Since our brief glimpses at E3, we've managed to pick up Rock Band 3's new Pro guitars a few times -- both live on the Engadget Show and otherwise -- and have gotten a better feel for how both the Squier Stratocaster (a.k.a. the "real guitar") and Mad Catz's 102-buttoned Fender Mustang replica play. We'll save the in-depth coverage for the final review, but what follows is two separate impressions coming from two different perspectives: one from Ross Miller, a former guitar instructor with 12 years playing experience, and one from Sean Hollister, a Guitar Hero player with no musical background whatsoever. Head on after the break for our full impressions.
Gallery | 8 Photos

Rock Band 3 pro guitar screens

Gallery | 7 Photos

Mad Catz' Rock Band 3 Fender Mustang Pro guitar, hands-on



Ross Miller - the guitarist

I've never been a fan of the guitar portion of rhythm games. It never felt worthwhile having to relearn simple arpeggios à la "Ziggy Stardust" as five-button speed runs. My biggest fear when hearing of Rock Band 3's Expert mode was a perpetual skirting of what I like to think of is the uncanny valley of plastic peripherals -- not-quite instruments that overstretch their capabilities. So, to be perfectly blunt, I was shocked how much I loved playing the Stratocaster.

The new on-screen interface shares a lot in common with tablature, so it shouldn't be too hard to adjust -- but it's not without caveats. The on-screen lanes now represent each of the six strings, from low E on the left to high e on the right. Single notes will show up as a number corresponding the fret you need to hold down. Like in past games, a single line stretching behind means sustain the note, but new to here is the slanted tail that implies a slide. Legato (i.e. hammer-ons and pull-offs) is here in abundance (c.f. the incredibly fun "Crazy Train" solo), but bends on the Stratocaster are unfortunately not.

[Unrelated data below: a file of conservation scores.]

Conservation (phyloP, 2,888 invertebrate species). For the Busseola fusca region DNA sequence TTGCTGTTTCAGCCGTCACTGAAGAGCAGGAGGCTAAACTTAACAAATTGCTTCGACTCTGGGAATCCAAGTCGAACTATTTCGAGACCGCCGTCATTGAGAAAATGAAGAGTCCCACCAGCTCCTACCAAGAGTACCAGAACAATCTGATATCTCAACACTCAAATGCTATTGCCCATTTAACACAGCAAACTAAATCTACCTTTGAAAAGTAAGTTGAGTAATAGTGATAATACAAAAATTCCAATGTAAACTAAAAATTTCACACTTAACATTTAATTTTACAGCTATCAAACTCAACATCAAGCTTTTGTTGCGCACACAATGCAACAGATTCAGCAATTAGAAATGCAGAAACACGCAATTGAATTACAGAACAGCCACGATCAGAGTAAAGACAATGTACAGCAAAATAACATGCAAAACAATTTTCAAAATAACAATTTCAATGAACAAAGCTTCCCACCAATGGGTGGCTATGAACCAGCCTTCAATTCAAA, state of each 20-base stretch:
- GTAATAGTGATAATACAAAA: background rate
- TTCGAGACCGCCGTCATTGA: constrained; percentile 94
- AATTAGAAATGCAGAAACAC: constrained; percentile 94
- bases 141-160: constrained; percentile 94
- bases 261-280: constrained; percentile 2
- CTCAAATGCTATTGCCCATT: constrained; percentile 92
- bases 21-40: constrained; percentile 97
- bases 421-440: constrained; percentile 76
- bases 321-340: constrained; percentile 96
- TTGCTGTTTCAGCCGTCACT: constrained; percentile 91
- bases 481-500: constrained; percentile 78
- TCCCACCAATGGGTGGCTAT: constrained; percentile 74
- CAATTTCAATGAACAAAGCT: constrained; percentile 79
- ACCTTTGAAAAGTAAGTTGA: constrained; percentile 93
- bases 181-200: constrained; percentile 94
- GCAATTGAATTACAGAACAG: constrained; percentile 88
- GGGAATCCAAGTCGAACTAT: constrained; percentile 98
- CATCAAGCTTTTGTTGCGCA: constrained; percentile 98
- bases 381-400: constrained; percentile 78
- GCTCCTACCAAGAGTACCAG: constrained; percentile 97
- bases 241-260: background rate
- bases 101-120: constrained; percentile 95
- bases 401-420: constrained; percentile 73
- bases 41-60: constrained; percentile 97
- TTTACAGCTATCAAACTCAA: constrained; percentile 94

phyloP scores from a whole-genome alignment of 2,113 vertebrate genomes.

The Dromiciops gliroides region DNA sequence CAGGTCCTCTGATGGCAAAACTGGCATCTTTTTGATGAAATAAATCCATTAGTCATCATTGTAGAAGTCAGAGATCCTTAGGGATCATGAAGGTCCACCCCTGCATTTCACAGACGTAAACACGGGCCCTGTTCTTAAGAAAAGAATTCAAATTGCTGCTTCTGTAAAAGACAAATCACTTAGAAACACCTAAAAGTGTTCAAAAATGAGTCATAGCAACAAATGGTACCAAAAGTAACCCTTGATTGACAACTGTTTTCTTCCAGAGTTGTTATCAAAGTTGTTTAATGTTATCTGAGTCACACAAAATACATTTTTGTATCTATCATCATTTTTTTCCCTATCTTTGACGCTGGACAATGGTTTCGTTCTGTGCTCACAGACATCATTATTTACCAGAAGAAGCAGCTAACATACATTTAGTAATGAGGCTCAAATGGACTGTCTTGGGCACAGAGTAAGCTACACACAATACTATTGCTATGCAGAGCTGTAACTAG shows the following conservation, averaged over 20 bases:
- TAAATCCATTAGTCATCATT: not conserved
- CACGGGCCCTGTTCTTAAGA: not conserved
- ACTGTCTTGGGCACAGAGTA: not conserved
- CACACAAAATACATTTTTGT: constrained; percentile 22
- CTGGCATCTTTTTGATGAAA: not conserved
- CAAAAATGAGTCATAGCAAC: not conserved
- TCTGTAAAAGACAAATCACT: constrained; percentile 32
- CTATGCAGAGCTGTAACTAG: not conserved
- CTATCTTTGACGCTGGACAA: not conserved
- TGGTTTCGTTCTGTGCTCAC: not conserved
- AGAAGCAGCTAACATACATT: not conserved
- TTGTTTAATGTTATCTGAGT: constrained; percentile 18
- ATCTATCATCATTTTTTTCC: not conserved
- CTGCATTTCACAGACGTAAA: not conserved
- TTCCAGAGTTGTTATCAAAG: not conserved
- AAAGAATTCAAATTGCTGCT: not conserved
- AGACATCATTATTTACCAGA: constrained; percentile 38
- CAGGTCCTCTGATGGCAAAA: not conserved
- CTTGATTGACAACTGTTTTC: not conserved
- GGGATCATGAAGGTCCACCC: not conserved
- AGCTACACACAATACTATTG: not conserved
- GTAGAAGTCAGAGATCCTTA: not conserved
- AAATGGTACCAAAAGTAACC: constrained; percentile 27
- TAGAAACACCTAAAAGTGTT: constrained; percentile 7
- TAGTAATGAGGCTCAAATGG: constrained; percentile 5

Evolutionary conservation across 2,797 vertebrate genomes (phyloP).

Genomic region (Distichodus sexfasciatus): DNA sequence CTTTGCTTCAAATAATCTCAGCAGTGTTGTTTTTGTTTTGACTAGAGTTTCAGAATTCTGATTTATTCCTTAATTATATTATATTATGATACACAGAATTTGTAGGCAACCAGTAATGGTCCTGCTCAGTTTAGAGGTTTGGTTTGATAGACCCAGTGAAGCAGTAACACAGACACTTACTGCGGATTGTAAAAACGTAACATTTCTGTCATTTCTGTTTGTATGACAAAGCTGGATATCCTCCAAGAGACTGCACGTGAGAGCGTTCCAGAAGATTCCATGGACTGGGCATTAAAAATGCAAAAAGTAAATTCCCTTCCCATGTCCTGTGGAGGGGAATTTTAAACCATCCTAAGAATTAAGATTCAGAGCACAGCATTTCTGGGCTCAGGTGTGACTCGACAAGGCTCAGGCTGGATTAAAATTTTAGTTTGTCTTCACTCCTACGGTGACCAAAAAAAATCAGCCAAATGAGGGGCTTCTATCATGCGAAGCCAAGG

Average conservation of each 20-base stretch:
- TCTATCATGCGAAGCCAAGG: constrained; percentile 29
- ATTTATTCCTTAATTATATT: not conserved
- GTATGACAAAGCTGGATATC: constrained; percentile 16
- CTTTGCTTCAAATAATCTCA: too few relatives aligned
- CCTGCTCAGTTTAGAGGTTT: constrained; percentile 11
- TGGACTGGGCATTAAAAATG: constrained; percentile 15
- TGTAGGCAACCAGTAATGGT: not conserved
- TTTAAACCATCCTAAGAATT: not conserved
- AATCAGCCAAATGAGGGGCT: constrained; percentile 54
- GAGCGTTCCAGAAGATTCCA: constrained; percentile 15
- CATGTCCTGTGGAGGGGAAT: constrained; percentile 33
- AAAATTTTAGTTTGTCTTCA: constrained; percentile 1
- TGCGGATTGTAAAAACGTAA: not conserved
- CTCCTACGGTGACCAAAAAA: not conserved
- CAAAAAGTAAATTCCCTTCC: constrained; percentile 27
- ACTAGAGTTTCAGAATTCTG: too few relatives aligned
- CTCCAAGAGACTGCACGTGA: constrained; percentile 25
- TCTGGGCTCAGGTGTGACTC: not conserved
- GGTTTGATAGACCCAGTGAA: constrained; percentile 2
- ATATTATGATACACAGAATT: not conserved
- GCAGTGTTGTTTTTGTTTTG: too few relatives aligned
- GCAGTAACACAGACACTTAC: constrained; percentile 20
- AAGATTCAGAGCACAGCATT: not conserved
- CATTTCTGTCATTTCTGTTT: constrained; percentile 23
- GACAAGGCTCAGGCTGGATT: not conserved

Chords are another story, one that's going to be the hardest adjustment for most players. The chord name will appear to the left of the rail, while the highlighted strings represent what needs to be strummed. We've been told there's some leeway here by one string or so, which should be a relief to the less precise players out there. Now, here's where diehard tab readers are going to have to adjust: instead of displaying all the numbers for a chord, it'll only show one to explain where the index finger is placed. From there you have to surmise how the rest of the chord is played, or look it up via the trainer mode (there's a slight visual cue, but more on that later). It is not indicative of the fret position of the chord.